Kemba does it all for UConn

RYAN WOLSTAT, QMI Agency

, Last Updated: 8:05 PM ET

HOUSTON — The Connecticut Huskies will walk out of Texas with championship No. 3 ... and No. 15 is the reason why.

Butler might be the feel-good story and greater than the sum of its parts, but it doesn’t have an engine like Kemba Walker.

Walker, the fourth-leading scorer in Division I at 23.5 points per game, does much more than simply put the ball in the basket.

He also puts UConn on its shoulders, as he as done during a 10-game winning streak that has allowed the Huskies to claim the Big East tourney title and - with a win on Monday — the NCAA championship, as well.

Walker, the 20-year-old Bronx native, is a leader on and off the court. His teammates follow him around away from the gym and follow his lead between the lines.

His coach, Jim Calhoun, considers Walker the best player in America and says he is an extension of the coaching staff on the floor — a key with all good teams.

“Sometimes you have great ones and sometimes you have good ones, sometimes you don’t have ones. When you have a great one, you need to recognize that. I certainly recognize,” Calhoun said.

Butler has its scrappy defence and mojo on its side, but it can’t prepare for Walker the way it does with most great players. He’s not just a shooter, he can get to the rim whenever he wants to. He can also set up his teammates for open shots or easy putbacks because of all the attention he draws.

And then there’s the defence. Walker can hound opponents like he did Kentucky’s Brandon Knight at times during Saturday’s semifinal win. He can also elevate for plays like the Dwyane Wade-esque block that was a turning point in Saturday’s one-point victory.

“It isn’t just the jump shot or the drive, it’s all the intangibles, the joy of playing basketball, that he brings to the game that separates him, in my opinion, from everybody else, plus seven freshmen, two sophomores, nine on our team. He’s the guy they all follow,” Calhoun said.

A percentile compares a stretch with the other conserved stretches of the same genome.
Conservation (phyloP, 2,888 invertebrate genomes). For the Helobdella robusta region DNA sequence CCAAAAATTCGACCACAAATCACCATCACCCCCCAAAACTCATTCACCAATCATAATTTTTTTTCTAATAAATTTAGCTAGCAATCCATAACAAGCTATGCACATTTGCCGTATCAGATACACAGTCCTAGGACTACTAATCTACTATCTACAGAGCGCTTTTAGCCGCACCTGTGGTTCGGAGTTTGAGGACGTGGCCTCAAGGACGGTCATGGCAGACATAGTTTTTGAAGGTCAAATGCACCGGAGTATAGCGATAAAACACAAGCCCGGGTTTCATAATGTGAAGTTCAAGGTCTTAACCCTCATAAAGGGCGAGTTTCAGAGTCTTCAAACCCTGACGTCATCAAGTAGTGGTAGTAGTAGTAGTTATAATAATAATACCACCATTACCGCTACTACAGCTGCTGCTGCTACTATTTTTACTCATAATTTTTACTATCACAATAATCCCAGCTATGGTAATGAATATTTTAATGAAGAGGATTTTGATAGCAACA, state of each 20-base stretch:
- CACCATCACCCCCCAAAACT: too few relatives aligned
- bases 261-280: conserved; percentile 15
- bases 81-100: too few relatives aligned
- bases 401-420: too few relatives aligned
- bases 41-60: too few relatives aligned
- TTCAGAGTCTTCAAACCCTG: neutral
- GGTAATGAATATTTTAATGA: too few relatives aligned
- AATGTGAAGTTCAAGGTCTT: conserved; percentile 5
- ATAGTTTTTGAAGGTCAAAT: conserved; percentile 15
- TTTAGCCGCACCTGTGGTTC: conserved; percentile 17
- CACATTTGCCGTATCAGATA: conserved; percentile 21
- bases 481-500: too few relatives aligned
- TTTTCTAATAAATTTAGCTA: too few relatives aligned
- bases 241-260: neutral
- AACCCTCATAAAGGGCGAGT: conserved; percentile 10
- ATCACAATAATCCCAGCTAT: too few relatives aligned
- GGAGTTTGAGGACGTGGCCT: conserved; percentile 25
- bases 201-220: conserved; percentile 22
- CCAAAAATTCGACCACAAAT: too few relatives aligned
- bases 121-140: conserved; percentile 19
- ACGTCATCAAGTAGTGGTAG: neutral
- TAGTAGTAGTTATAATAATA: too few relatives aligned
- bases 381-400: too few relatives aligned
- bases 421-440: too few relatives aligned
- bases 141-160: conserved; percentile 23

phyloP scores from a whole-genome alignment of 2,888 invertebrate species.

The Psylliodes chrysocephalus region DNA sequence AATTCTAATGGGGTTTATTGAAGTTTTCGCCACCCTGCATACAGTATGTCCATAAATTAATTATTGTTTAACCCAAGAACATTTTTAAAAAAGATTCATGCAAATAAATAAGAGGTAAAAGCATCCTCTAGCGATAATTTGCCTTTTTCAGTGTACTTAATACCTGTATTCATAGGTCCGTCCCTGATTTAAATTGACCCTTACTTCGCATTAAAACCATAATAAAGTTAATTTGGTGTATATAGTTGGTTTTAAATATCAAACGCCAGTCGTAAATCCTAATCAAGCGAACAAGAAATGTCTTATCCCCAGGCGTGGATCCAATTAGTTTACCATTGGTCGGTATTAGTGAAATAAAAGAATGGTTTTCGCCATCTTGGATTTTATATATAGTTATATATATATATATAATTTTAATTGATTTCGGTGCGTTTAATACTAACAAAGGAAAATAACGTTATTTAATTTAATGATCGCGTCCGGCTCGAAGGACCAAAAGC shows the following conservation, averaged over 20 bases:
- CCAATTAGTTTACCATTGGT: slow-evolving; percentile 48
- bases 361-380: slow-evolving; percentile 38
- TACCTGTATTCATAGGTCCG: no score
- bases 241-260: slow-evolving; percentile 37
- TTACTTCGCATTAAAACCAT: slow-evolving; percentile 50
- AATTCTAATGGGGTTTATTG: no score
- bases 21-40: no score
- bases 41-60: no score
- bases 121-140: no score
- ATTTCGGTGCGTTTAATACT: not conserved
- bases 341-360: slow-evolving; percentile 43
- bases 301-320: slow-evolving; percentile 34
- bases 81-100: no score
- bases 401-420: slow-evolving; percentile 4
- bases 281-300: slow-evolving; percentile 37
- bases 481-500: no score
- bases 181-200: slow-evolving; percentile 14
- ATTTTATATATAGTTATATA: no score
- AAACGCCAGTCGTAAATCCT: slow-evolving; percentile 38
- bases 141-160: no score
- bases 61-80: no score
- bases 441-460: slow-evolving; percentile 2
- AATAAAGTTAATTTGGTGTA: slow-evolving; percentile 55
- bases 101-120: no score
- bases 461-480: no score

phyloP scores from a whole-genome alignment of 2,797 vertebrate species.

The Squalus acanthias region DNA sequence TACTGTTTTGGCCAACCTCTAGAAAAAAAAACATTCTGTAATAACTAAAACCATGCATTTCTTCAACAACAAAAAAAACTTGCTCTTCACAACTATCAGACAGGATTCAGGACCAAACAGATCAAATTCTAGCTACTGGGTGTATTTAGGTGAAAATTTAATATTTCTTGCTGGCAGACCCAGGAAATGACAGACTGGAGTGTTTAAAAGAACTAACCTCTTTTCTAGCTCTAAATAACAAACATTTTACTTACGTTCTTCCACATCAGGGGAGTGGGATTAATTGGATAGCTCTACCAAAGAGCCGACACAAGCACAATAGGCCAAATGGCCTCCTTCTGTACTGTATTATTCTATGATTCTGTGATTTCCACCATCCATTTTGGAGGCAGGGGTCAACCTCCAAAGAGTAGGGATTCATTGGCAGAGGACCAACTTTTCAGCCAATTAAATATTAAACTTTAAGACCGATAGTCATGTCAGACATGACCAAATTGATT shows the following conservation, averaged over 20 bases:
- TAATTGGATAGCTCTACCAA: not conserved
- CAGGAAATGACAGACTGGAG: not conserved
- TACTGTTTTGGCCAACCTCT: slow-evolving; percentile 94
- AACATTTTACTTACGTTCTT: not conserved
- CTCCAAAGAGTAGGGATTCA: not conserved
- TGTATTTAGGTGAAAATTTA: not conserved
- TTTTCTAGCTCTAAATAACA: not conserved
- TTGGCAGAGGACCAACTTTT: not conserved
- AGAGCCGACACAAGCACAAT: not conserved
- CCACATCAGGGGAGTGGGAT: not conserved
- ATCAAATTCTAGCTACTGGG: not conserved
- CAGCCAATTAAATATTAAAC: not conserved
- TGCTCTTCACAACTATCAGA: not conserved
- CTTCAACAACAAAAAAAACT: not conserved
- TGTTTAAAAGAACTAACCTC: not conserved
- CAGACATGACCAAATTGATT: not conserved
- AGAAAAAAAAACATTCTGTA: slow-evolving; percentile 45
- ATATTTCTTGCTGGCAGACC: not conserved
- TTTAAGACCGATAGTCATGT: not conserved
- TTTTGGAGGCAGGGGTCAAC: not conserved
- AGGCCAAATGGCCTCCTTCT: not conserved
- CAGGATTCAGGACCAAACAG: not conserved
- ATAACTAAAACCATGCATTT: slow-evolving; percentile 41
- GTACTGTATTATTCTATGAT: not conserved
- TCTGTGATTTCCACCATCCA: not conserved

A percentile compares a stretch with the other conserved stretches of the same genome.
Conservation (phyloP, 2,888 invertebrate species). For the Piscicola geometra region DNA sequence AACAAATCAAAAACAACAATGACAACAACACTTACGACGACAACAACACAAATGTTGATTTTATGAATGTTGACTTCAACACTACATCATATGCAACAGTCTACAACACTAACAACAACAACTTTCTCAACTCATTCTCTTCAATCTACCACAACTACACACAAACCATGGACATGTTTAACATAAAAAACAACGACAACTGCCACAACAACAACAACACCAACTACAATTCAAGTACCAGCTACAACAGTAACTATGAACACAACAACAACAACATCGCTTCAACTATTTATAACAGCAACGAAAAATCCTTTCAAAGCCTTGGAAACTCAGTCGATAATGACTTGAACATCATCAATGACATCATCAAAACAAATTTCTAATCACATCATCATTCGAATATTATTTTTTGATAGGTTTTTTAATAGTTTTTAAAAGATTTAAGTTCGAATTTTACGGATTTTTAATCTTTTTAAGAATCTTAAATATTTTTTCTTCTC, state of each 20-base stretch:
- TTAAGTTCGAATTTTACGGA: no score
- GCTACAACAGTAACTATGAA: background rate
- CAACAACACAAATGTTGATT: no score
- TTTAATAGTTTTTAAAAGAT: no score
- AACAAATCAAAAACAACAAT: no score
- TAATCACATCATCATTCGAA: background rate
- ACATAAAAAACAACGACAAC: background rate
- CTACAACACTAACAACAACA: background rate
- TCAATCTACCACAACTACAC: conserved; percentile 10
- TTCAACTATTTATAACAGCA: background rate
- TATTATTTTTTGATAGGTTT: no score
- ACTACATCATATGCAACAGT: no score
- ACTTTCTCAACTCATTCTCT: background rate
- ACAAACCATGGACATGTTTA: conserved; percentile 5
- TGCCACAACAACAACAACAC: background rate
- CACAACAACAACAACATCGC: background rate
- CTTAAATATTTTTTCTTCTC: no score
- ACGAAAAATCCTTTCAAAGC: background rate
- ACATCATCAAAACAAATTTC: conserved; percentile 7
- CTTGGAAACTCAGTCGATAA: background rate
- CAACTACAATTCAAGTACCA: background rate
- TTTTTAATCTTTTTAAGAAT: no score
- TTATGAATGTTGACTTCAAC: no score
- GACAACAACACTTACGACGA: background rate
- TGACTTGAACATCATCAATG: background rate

The 68-year-old bench boss laughs when opponents claim they held Walker in check by keeping him under 30 points.

“Yeah, I know that John (Calipari) said they thought they did a great job on Kemba. He only had 18-7-6, got loose balls, blocked shots. If that’s controlling, he’s far and away the best player in the country. He dominated the game when it had to be dominated. Down the stretch he made big shots. That’s, frankly, the telling time of a great player.

Walker leads team in scoring and assists and is second in rebounding and the progress in his game has been remarkable. He bumped his scoring up this season to 23.7 per game from 14.6 (8.6 as a freshman), kept his assists almost level (4.6 compared to 5.1), raised his rebounding and somehow managed to lower his turnovers per game from 2.9 to 2.3.

The biggest change, though, was in his mid-range game. Walker has remained a 33% shooter from three, but has surged to 43% from the field after shooting 40% a year ago.

The progress was all from off-season hard work, says Calhoun

“We gave him a road map, and he drove it tremendously. He’ll tell you the number of hours,” said the coach. “A lot of kids say they’re going to. But maybe that third day, maybe I’ll go someplace else. That was not Kemba.”

Calhoun said what Walker has done is put up possibly the best season in UConn history. He also said Walker told him he will stay in school, but that is highly unlikely after what he has accomplished.

Butler head coach Brad Stevens is certainly aware of what Walker can do.

“He’s really good, he’s a guy that puts you in a lot of unique positions,” Stevens said.

Amazingly, the Huskies were just 10th in the Big East and after starting the year winning 17 of 19, stumbled, losing seven of 11 games in one late January-early February stretch.

According to Walker, things changed after the team lost to Notre Dame to end the regular season.

“We had a couple of great practices it was like the first day of practice again. We just tightened some things up. Going into the Big East tournament, we had a couple wins under our belt and we started to get a lot more confident,” Walker said.

Indeed, all the team did after that was win five games in five days — with Walker making spectacular shots in the clutch — and then five more in the NCAA tournament to get to this point.

Butler might be the trendy pick to win it all, but Walker will make sure it doesn’t happen.

ryan.wolstat@sunmedia.ca


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